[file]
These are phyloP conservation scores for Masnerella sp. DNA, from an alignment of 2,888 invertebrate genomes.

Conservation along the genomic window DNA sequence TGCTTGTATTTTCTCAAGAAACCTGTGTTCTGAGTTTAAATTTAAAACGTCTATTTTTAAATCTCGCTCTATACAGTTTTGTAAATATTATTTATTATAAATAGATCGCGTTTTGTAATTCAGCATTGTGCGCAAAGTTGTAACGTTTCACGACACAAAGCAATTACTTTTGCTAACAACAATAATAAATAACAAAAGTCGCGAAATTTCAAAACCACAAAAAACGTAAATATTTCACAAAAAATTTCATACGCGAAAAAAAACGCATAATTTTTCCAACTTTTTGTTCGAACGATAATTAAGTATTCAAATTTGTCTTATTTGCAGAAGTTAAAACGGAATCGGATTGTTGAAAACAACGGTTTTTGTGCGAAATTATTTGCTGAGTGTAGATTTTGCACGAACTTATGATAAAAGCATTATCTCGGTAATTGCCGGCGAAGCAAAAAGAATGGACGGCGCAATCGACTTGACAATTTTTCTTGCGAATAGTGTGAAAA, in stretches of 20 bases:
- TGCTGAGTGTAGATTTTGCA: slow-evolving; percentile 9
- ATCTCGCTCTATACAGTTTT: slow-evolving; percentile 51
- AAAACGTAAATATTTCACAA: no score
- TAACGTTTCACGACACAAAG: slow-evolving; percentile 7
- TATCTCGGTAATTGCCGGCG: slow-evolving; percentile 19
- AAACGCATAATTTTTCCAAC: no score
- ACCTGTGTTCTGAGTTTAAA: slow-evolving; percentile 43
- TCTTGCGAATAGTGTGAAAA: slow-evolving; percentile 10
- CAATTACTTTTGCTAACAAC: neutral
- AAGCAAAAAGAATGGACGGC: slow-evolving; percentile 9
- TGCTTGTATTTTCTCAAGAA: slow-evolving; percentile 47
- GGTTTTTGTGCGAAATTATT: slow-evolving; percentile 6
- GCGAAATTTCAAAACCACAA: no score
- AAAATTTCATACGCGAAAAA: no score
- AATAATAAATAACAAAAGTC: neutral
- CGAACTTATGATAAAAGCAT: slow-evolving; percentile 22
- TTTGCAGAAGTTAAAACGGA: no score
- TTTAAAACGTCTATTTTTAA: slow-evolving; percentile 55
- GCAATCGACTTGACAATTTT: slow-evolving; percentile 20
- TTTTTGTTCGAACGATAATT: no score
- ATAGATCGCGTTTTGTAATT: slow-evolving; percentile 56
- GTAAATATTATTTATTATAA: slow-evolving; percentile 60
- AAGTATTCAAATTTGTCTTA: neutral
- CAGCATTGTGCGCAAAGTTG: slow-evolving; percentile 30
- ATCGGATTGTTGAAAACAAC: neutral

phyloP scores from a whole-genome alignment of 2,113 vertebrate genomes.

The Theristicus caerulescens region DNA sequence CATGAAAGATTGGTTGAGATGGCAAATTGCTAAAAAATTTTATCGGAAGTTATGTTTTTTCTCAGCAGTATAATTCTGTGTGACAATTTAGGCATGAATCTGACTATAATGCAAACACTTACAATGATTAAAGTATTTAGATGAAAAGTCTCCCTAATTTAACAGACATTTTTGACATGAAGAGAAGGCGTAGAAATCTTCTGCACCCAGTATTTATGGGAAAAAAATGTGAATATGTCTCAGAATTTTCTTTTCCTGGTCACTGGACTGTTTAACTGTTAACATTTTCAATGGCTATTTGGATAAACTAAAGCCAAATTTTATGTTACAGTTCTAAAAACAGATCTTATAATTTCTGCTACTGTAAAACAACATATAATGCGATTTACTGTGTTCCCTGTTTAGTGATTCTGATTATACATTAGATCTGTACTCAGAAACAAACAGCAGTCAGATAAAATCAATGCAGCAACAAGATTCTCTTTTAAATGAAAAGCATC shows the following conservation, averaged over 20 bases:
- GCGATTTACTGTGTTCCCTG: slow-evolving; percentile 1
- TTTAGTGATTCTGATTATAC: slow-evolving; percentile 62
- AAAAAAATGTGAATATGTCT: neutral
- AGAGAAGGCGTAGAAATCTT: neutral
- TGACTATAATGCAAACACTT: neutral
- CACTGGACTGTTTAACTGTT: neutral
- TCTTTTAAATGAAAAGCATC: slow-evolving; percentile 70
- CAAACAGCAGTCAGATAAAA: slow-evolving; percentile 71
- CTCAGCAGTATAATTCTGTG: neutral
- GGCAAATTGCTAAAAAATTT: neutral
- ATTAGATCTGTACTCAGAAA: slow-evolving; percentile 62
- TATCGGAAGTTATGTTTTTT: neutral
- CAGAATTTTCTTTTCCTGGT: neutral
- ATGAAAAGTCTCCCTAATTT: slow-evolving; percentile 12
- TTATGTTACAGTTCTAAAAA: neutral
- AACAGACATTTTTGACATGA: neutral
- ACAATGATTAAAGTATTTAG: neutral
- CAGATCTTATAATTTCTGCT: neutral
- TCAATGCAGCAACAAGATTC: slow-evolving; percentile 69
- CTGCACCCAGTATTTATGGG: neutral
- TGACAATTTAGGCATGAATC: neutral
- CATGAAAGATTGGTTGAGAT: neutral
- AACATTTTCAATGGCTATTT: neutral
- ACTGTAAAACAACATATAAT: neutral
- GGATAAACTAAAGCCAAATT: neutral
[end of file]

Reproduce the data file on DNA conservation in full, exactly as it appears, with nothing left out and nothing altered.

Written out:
These are phyloP conservation scores for Masnerella sp. DNA, from an alignment of 2,888 invertebrate genomes.

Conservation along the genomic window DNA sequence TGCTTGTATTTTCTCAAGAAACCTGTGTTCTGAGTTTAAATTTAAAACGTCTATTTTTAAATCTCGCTCTATACAGTTTTGTAAATATTATTTATTATAAATAGATCGCGTTTTGTAATTCAGCATTGTGCGCAAAGTTGTAACGTTTCACGACACAAAGCAATTACTTTTGCTAACAACAATAATAAATAACAAAAGTCGCGAAATTTCAAAACCACAAAAAACGTAAATATTTCACAAAAAATTTCATACGCGAAAAAAAACGCATAATTTTTCCAACTTTTTGTTCGAACGATAATTAAGTATTCAAATTTGTCTTATTTGCAGAAGTTAAAACGGAATCGGATTGTTGAAAACAACGGTTTTTGTGCGAAATTATTTGCTGAGTGTAGATTTTGCACGAACTTATGATAAAAGCATTATCTCGGTAATTGCCGGCGAAGCAAAAAGAATGGACGGCGCAATCGACTTGACAATTTTTCTTGCGAATAGTGTGAAAA, in stretches of 20 bases:
- TGCTGAGTGTAGATTTTGCA: slow-evolving; percentile 9
- ATCTCGCTCTATACAGTTTT: slow-evolving; percentile 51
- AAAACGTAAATATTTCACAA: no score
- TAACGTTTCACGACACAAAG: slow-evolving; percentile 7
- TATCTCGGTAATTGCCGGCG: slow-evolving; percentile 19
- AAACGCATAATTTTTCCAAC: no score
- ACCTGTGTTCTGAGTTTAAA: slow-evolving; percentile 43
- TCTTGCGAATAGTGTGAAAA: slow-evolving; percentile 10
- CAATTACTTTTGCTAACAAC: neutral
- AAGCAAAAAGAATGGACGGC: slow-evolving; percentile 9
- TGCTTGTATTTTCTCAAGAA: slow-evolving; percentile 47
- GGTTTTTGTGCGAAATTATT: slow-evolving; percentile 6
- GCGAAATTTCAAAACCACAA: no score
- AAAATTTCATACGCGAAAAA: no score
- AATAATAAATAACAAAAGTC: neutral
- CGAACTTATGATAAAAGCAT: slow-evolving; percentile 22
- TTTGCAGAAGTTAAAACGGA: no score
- TTTAAAACGTCTATTTTTAA: slow-evolving; percentile 55
- GCAATCGACTTGACAATTTT: slow-evolving; percentile 20
- TTTTTGTTCGAACGATAATT: no score
- ATAGATCGCGTTTTGTAATT: slow-evolving; percentile 56
- GTAAATATTATTTATTATAA: slow-evolving; percentile 60
- AAGTATTCAAATTTGTCTTA: neutral
- CAGCATTGTGCGCAAAGTTG: slow-evolving; percentile 30
- ATCGGATTGTTGAAAACAAC: neutral

phyloP scores from a whole-genome alignment of 2,113 vertebrate genomes.

The Theristicus caerulescens region DNA sequence CATGAAAGATTGGTTGAGATGGCAAATTGCTAAAAAATTTTATCGGAAGTTATGTTTTTTCTCAGCAGTATAATTCTGTGTGACAATTTAGGCATGAATCTGACTATAATGCAAACACTTACAATGATTAAAGTATTTAGATGAAAAGTCTCCCTAATTTAACAGACATTTTTGACATGAAGAGAAGGCGTAGAAATCTTCTGCACCCAGTATTTATGGGAAAAAAATGTGAATATGTCTCAGAATTTTCTTTTCCTGGTCACTGGACTGTTTAACTGTTAACATTTTCAATGGCTATTTGGATAAACTAAAGCCAAATTTTATGTTACAGTTCTAAAAACAGATCTTATAATTTCTGCTACTGTAAAACAACATATAATGCGATTTACTGTGTTCCCTGTTTAGTGATTCTGATTATACATTAGATCTGTACTCAGAAACAAACAGCAGTCAGATAAAATCAATGCAGCAACAAGATTCTCTTTTAAATGAAAAGCATC shows the following conservation, averaged over 20 bases:
- GCGATTTACTGTGTTCCCTG: slow-evolving; percentile 1
- TTTAGTGATTCTGATTATAC: slow-evolving; percentile 62
- AAAAAAATGTGAATATGTCT: neutral
- AGAGAAGGCGTAGAAATCTT: neutral
- TGACTATAATGCAAACACTT: neutral
- CACTGGACTGTTTAACTGTT: neutral
- TCTTTTAAATGAAAAGCATC: slow-evolving; percentile 70
- CAAACAGCAGTCAGATAAAA: slow-evolving; percentile 71
- CTCAGCAGTATAATTCTGTG: neutral
- GGCAAATTGCTAAAAAATTT: neutral
- ATTAGATCTGTACTCAGAAA: slow-evolving; percentile 62
- TATCGGAAGTTATGTTTTTT: neutral
- CAGAATTTTCTTTTCCTGGT: neutral
- ATGAAAAGTCTCCCTAATTT: slow-evolving; percentile 12
- TTATGTTACAGTTCTAAAAA: neutral
- AACAGACATTTTTGACATGA: neutral
- ACAATGATTAAAGTATTTAG: neutral
- CAGATCTTATAATTTCTGCT: neutral
- TCAATGCAGCAACAAGATTC: slow-evolving; percentile 69
- CTGCACCCAGTATTTATGGG: neutral
- TGACAATTTAGGCATGAATC: neutral
- CATGAAAGATTGGTTGAGAT: neutral
- AACATTTTCAATGGCTATTT: neutral
- ACTGTAAAACAACATATAAT: neutral
- GGATAAACTAAAGCCAAATT: neutral